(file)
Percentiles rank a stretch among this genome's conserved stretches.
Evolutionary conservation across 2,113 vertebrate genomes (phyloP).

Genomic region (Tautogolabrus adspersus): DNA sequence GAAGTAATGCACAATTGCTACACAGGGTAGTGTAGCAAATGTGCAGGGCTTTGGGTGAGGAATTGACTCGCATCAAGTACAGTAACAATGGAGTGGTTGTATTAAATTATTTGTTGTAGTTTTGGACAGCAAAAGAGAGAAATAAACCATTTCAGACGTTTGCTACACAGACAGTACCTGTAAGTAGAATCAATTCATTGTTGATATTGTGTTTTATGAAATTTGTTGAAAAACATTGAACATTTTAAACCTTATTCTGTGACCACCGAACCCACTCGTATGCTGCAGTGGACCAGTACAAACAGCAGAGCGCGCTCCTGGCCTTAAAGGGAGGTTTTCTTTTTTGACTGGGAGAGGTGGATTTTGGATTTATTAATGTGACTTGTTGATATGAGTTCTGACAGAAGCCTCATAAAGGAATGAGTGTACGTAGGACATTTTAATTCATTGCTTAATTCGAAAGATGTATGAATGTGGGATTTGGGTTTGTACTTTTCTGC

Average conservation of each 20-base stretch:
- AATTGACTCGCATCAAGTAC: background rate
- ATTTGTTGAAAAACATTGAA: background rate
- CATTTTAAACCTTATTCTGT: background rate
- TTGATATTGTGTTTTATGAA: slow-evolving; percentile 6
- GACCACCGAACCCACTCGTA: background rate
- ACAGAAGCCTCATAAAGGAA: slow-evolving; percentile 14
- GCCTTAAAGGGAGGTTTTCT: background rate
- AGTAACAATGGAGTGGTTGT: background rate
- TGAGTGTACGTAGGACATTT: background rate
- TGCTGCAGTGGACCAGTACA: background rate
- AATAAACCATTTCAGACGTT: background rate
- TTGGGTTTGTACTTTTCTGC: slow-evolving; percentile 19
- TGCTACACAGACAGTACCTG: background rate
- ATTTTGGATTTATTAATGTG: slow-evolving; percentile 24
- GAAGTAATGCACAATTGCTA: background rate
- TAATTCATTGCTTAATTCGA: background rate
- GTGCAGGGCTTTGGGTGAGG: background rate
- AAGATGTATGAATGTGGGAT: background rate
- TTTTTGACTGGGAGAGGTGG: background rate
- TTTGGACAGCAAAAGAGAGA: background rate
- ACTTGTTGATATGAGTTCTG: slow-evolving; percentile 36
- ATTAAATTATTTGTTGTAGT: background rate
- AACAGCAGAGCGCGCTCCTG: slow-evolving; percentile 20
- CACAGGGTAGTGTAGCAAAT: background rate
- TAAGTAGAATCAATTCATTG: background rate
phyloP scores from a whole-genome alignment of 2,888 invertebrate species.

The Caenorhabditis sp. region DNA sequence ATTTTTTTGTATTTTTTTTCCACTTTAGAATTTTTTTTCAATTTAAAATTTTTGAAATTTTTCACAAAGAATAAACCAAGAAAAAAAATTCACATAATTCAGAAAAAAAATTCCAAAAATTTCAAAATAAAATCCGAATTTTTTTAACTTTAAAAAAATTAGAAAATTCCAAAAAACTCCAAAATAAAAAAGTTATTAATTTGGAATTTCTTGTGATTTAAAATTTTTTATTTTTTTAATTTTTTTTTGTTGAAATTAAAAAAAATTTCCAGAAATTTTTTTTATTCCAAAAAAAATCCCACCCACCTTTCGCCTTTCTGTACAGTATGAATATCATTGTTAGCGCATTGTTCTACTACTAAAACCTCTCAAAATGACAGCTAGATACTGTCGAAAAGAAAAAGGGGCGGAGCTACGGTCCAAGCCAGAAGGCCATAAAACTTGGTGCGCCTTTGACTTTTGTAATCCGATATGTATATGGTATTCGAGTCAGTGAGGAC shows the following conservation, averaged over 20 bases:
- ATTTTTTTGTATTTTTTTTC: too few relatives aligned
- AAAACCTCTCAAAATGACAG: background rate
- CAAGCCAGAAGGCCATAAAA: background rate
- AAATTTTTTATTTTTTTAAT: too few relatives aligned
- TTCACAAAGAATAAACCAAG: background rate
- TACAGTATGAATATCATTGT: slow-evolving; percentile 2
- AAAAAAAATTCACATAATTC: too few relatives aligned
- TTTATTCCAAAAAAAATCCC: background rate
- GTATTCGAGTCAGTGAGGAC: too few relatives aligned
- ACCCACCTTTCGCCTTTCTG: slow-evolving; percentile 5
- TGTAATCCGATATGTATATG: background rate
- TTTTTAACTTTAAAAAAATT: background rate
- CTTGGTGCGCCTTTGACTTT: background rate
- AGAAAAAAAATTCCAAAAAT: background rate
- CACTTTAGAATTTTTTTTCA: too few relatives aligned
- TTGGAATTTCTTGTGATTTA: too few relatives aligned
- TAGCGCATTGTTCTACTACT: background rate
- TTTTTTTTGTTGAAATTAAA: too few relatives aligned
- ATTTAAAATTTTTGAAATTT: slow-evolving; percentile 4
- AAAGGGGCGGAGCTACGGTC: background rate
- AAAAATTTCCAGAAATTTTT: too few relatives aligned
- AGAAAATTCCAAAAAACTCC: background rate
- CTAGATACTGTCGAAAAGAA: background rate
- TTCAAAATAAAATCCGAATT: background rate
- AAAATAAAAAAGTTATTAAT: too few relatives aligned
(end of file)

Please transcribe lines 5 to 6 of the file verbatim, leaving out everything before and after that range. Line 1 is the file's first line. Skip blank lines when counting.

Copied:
- AATTGACTCGCATCAAGTAC: background rate
- ATTTGTTGAAAAACATTGAA: background rate